There are a few caveats here. First of all, the Times report may not be true at all. It could be based on bad reporting, or even part of a disinformation campaign directed at the Iranians as part of the diplomatic pressure that’s being placed on them. Second, just because there are plans in place doesn’t mean war is imminent, which is what this diary entry at Kos seems to suggest.

Nonetheless, it appears that Iran will be in the headlines in the coming months, for better or worse. If military action does come, one can only hope that it’s preceded by much better planning than we had before the invasion of Iraq in 2003.

Cathy Young On The Ron Paul Phenomenon

Reason Magazine’s Cathy Young has a column in the Boston Globe about Ron Paul, and his interesting coalition of supporters:

What, then, is Ron Paul all about? While his views are decidedly unorthodox for today’s Republican Party, they represent a venerable, oft-forgotten Republican tradition of small government at home and noninterventionism abroad. In some ways, he is an heir to Barry Goldwater, the Arizona Republican who ran for president in 1964. Paul, a 72-year-old physician, first ran for president in 1988 on the Libertarian Party ticket. Then, he decided to work from within the GOP. He won a House seat as a Republican in 1996, over strong opposition from the establishment.

On the campaign trail, Paul articulates a philosophy that recalls the famous dictum often attributed to Henry David Thoreau: “That government is best which governs least.” “I want to be president mainly for what I don’t want to do: I don’t want to run your life, I don’t want to run the economy, and I don’t want to police the world,” he told a potential supporter at the Strafford County straw poll. He wants to abolish the Federal Reserve and the income tax, to end the war in Iraq and the war on drugs, to dismantle the Department of Homeland Security and the Department of Education.


Paul’s followers are a veritable rainbow coalition drawn from across the political spectrum. The most striking image from his campaign – the slogan “Revolution” with the letters “EVOL” reversed to spell “love” backward – is, to use a 1960s metaphor, more Beatles than Barry Goldwater. (The creator of this slogan, Arizona libertarian Ernie Hancock, explains in an online article that the “love” refers to love of liberty, but concedes that the visual was chosen mainly for its emotional impact.)

In a sense, Paul is the Ralph Nader of the right, attracting people who are deeply alienated by conventional politics. Inevitably, he attracts people from the lunatic fringe, such as Sept. 11 conspiracy theorists who believe the US government engineered the attacks. But it would be unfair to paint Paul as the candidate of crackpots. His message resonates with many people who don’t fit into conventional categories of left and right.

But can this type of coalition be crafted into something that can win elections ? Much like the coalitions that rallied around Ralph Nader and Howard Dean, Young doesn’t think so:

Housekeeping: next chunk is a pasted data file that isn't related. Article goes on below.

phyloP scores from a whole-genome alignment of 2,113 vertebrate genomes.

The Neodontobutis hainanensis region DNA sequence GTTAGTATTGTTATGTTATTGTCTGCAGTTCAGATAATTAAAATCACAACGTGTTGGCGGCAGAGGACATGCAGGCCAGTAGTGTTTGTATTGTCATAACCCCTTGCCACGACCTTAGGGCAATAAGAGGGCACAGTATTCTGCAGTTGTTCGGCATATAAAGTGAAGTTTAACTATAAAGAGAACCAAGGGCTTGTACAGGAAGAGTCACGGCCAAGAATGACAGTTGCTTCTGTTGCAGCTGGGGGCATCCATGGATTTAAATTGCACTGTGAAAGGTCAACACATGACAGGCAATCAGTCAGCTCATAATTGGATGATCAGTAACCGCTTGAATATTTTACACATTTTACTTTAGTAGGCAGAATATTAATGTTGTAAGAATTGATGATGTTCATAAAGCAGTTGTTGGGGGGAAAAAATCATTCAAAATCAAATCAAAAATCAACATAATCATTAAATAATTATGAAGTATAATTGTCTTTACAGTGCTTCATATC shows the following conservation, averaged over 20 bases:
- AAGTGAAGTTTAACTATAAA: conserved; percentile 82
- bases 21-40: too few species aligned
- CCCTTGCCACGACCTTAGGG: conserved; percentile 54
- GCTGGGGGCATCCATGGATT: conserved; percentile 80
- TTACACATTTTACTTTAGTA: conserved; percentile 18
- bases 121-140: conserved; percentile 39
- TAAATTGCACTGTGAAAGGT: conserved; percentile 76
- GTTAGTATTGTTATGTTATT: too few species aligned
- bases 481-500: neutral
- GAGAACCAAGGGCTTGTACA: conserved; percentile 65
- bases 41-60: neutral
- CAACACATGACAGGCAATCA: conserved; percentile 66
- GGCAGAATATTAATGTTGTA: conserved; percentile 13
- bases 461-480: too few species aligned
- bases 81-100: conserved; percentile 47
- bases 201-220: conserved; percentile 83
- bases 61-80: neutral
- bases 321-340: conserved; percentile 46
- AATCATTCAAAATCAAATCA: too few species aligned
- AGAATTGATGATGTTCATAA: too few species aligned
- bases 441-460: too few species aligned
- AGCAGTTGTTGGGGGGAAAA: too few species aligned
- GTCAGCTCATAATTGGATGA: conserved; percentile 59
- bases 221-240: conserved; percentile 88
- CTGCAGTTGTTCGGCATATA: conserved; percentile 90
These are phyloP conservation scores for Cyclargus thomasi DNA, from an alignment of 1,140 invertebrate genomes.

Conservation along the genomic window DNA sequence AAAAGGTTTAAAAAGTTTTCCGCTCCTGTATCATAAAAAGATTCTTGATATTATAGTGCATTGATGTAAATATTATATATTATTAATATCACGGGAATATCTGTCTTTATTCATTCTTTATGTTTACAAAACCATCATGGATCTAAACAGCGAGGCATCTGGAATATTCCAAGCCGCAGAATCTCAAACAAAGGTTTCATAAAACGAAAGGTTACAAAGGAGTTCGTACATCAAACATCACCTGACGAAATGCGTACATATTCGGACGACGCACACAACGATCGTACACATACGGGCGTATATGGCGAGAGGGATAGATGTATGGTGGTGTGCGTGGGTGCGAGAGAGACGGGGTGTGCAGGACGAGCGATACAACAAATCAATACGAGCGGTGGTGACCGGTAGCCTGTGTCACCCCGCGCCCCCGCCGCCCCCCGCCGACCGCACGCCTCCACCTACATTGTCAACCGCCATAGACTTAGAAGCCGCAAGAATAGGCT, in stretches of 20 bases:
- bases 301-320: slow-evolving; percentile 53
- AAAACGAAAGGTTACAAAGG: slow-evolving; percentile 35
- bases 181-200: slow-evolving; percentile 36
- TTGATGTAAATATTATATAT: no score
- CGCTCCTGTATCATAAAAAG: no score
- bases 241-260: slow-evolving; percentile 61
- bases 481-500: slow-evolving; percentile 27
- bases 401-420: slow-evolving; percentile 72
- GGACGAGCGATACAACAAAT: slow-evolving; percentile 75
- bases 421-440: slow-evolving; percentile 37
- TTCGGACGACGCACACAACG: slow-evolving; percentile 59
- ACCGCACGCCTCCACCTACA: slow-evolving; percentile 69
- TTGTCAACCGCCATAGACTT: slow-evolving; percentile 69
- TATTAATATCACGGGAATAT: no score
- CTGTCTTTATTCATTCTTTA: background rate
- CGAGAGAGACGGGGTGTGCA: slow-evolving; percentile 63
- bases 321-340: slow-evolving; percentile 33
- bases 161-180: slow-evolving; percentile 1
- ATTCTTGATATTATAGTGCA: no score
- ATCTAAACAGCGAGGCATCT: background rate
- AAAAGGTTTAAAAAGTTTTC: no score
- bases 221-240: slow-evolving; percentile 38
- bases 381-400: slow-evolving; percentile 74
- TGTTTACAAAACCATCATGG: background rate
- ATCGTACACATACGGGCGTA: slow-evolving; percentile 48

In its pure form, Paul’s libertarianism is not politically viable. Polls have shown that, at most, about 10 percent of Americans are in favor of reducing the scope of government, and domestic government services, to a minimum. Paul’s case for noninterventionism abroad is problematic as well. He has contrasted our entanglements in Third World countries that cannot pose a military threat to the United States with the fact that “we stood up to the Soviets [who] had 40,000 nuclear weapons.” But American foreign policy in the Cold War was an interventionist one, requiring massive and expensive commitments from the federal government. And there is a strong argument that, in today’s globalized world, totalitarian movements rooted in religious extremism would inevitably threaten US interests and safety if left unchecked by American power.

Is she right ? In some sense yes.

We are far too gone for it realistic to think that the IRS, most of the Federal bureaucracy, and the Federal Reserve can be realistically abolished with the stroke of a pen. And, the idea that isolationism can be a viable foreign policy for the United States today is, at best, naive. Given the choice between Ron Paul’s freedom, Hillary Clinton’s Nanny State, or Rudy Giuliani’s Surveillance State, I think far too many Americans would make the choice for safety over freedom.

But we’re not too far gone if candidates like Ron Paul, if there are others out there, can start talking about the ideas of liberty and actually find a receptive audience for it.

Ron Paul Third In Texas Straw Poll

Ron Paul came in third in the Texas GOP’s Straw poll yesterday:

FORT WORTH, Sept. 1 — Rep. Duncan Hunter (Calif.) won Texas’s first Republican Party straw poll on Saturday in a low-turnout event that lacked the top-tier presidential candidates.

Hunter got 534 votes, or 41 percent of the total. Former senator and actor Fred D. Thompson (Tenn.), who is expected to announce his candidacy next week but was not at the event, came in second with 266 votes, or nearly 21 percent. Rep. Ron Paul (Tex.) came in third with 217 votes, or 17 percent.

No other candidate received as much as 7 percent of the 1,300 votes.

The Texas straw poll is only for party activists, and those casting ballots must have been a delegate or alternate in a recent GOP state or national convention. Last month’s Iowa Republican straw poll, which former Massachusetts governor Mitt Romney won, was open to any voter who paid for a ticket.

A respectable showing, especially considering the fact that Texas limits participation to people who’ve been actively involved in the part in the recent past, but all of the campaigns in the top three should remember that none of the leading candidates —- Giuliani, Romney, McCain —- appeared for the event or, it would seem, actively participated, so it’s unclear that these results mean anything one way or the other.